Thailand-HK cross-border CBDC cuts payment costs – Ledger Insights
Today, the innovation hub of the Bank for International Settlements (BIS) released a report on Inthanon-LionRock Phase 2 Project, the Central Bank Digital Currency Cross-Border (CBDC) Project between the Bank of Thailand and the Hong Kong Monetary Authority (HKMA). After Phase 2, the People’s Bank of China (PBC) and the Central Bank of the United Arab Emirates joined the Phase 3 initiative, now known as the mCBDC Bridge project.
However, the Phase 2 report indicated that three central banks were involved, not to mention the third bank. Obviously, HKMA and PBC have a close relationship.
The report concludes that the project can significantly reduce the costs of cross-border payments. At the same time, he discovered some areas that needed further exploration, including the privacy of PvP transactions, maximizing cash savings, and scalability.
Substitute the correspondent bank
From the outset, the objective of the project was to remedy the cross-border inefficiencies introduced by the network of correspondent banks. Banks must deposit cash balances all over the world to make payments, Nostro-Vostro liquidity requirements. In countries where they do not have accounts, they must use correspondent banks as intermediaries. The combination increases costs and complexities and adds delays, especially if there are anti-money laundering (AML) requests.
In recent years, as the cost of AML compliance has increased, the number of correspondent banks has declined globally, making cross-border payments difficult in some regions.
By symbolizing money, money and the message move together, removing the need for correspondent banks as intermediaries.
The project consists of iterating a new cross-border payment infrastructure that will reduce dependence on correspondent banks. In turn, this helps achieve one of the G20’s goals of reducing friction in cross-border payments.
Lower the costs
Phase 2 of the trials proved that cross-border payments can be done in near real time and cut correspondent bank costs by up to half.
A liquidity saving mechanism is used to manage liquidity in an algorithmic manner, resulting in significant savings compared to the typical Nostro-Vostro liquidity costs. The costs of treasury operations are reduced because the corresponding banking intermediaries are eliminated and the sharing of the same data reduces reconciliation problems. Currency exchange costs and compliance costs are also reduced.
Important parts of the functionality revolve around the liquidity savings mechanism (LSM) and foreign exchange transactions. In the case of LSM, it used a hybrid model combining a typical real-time gross settlement (RTGS) solution with a deferred net settlement system (DNS).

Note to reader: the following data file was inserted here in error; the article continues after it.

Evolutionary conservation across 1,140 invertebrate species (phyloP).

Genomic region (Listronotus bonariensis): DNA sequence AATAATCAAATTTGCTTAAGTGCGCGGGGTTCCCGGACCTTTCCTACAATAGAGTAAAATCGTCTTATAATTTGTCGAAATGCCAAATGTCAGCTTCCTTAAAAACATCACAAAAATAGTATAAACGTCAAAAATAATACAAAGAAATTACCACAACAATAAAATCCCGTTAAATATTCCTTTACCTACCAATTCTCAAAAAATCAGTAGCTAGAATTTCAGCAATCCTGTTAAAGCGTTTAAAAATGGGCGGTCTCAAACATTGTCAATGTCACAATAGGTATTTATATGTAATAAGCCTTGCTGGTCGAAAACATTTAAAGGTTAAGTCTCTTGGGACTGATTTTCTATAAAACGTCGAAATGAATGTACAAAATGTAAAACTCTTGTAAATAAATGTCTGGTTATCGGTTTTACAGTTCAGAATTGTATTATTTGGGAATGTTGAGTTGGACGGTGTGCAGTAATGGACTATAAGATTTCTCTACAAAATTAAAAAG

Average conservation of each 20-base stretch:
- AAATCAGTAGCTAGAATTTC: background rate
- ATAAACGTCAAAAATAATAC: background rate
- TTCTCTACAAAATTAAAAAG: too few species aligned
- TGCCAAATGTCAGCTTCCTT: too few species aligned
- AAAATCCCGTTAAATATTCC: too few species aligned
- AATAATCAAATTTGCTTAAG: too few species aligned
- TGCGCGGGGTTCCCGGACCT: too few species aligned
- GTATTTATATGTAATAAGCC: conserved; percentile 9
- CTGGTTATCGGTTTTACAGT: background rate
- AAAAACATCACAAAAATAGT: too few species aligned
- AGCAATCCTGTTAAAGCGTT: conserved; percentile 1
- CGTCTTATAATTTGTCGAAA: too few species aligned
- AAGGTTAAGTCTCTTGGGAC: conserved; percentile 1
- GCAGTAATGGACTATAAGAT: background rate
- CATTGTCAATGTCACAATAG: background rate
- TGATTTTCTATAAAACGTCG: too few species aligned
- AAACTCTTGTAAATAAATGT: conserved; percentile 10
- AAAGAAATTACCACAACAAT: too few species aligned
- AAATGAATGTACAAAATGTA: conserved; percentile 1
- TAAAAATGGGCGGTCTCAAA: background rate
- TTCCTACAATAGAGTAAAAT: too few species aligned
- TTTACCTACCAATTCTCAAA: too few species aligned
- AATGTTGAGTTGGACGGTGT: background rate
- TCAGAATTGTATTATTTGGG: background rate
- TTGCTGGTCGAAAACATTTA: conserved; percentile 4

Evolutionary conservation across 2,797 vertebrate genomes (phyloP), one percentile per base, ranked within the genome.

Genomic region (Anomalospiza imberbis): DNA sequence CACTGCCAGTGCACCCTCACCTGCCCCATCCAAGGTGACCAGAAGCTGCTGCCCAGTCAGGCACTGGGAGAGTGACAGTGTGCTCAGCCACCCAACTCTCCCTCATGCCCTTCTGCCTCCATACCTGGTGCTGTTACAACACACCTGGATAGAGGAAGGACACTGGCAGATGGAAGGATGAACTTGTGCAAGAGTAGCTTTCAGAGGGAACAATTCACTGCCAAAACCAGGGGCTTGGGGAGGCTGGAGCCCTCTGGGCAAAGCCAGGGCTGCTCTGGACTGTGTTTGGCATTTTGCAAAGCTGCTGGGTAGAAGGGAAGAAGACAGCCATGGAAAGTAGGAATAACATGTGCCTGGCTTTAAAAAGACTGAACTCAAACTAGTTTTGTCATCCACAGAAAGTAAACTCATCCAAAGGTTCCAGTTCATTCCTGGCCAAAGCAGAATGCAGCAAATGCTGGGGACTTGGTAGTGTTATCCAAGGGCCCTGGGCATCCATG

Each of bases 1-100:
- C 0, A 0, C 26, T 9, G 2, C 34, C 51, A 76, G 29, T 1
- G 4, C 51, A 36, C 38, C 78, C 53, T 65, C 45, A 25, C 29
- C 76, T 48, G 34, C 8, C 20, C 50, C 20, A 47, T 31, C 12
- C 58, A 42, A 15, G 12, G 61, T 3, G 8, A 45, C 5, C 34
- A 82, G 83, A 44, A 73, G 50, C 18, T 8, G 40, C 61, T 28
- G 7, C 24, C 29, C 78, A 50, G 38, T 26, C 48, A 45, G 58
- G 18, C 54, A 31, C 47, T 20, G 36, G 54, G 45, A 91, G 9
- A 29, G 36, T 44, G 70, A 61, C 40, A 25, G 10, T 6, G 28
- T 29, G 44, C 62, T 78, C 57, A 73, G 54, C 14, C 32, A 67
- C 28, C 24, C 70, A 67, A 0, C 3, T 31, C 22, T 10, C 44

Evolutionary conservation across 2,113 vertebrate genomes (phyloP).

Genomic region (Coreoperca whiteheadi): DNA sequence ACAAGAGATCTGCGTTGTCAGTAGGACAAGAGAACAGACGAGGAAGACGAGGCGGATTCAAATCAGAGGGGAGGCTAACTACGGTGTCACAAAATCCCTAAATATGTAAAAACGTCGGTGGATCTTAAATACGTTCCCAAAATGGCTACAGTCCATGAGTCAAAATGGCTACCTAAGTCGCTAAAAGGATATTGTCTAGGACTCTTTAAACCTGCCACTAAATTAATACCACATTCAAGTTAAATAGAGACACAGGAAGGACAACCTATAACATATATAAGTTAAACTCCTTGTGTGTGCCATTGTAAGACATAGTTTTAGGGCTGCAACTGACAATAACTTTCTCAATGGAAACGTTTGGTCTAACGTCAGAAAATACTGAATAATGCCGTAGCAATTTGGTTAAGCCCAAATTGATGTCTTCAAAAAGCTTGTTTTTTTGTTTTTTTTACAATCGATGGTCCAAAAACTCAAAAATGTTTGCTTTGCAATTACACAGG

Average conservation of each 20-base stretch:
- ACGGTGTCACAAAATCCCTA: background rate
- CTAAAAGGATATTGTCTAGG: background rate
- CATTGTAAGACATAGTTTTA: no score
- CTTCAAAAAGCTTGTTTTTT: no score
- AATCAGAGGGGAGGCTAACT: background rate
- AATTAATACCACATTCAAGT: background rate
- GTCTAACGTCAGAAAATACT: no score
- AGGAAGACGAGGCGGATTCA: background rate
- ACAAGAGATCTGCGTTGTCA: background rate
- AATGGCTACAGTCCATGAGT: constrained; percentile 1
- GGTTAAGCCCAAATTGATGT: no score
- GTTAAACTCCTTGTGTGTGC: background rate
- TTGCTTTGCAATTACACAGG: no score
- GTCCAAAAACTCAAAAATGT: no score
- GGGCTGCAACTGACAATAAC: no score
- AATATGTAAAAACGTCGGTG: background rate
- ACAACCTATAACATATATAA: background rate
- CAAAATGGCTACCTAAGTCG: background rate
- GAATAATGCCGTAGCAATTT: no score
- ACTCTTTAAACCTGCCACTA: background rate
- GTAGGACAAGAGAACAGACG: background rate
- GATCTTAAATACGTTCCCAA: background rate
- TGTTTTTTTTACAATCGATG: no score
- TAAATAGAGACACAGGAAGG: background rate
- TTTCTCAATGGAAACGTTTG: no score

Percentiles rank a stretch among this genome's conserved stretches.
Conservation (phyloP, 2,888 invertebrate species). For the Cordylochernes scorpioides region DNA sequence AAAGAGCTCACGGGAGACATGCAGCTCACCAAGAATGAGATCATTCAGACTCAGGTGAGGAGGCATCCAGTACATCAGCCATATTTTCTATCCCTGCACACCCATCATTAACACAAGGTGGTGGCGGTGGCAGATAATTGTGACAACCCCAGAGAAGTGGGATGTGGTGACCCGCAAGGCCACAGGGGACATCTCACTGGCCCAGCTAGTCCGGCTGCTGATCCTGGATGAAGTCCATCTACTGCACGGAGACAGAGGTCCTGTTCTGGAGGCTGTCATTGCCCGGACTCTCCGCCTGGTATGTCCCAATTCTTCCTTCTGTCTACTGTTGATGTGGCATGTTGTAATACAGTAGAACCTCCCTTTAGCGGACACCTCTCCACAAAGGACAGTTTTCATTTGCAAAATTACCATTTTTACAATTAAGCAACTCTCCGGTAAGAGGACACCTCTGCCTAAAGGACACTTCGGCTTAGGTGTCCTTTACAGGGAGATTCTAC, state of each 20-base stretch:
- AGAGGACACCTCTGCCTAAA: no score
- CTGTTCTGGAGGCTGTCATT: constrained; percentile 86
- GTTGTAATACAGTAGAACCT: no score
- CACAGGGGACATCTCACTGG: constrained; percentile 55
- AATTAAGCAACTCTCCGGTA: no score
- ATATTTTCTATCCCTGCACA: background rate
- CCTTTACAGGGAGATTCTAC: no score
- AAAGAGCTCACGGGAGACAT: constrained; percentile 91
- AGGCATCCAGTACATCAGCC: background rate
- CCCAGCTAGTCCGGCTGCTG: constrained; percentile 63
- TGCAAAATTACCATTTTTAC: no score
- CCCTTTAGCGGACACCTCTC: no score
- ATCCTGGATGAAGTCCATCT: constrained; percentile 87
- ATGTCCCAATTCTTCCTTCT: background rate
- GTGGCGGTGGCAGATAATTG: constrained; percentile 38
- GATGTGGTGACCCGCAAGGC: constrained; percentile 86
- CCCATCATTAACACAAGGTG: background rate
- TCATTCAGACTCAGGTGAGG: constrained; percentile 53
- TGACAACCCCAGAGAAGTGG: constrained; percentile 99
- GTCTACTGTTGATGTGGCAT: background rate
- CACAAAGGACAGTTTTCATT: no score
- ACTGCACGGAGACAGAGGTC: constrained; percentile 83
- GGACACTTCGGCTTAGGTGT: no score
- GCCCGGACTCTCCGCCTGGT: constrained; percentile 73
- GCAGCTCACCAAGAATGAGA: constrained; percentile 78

There were several options for foreign exchange transactions, including Request for Quote (RFQ), use of advice rates posted by participants, or arrangements made outside of the platform.
In the project, central banks operate nodes that validate transactions, and commercial banks can host standard nodes or connect through APIs.
The first phase of the project used independent wholesale CBDCs for home use with deposit receipts for cross-border transactions. It used R3’s Corda enterprise blockchain with cryptoBLK as its primary technology partner.
For the second phase, the Ethereum development house ConsenSys was contracted to use the Hyperledger Besu enterprise blockchain in an authorized manner with multiple CBDCs on a single platform. PwC consulted on the project.
Although the findings of the project were very positive in terms of time and cost savings, some issues have been identified and require further investigation.
The solution allows for privacy, but in some cases that privacy conflicts with the desired functionality. For example, maintaining confidentiality between jurisdictions prevents atomic PvP. And if no entity can see all pending transactions, the liquidity saving mechanism is suboptimal. Additionally, if a large number of validator nodes are added as the number of jurisdictions increases dramatically, there is a question of scalability.
The roadmap for phase 3 addresses these and other questions. It will also explore multi-book solutions, in conjunction with basic banking systems and other payment systems. And he will explore a path to production.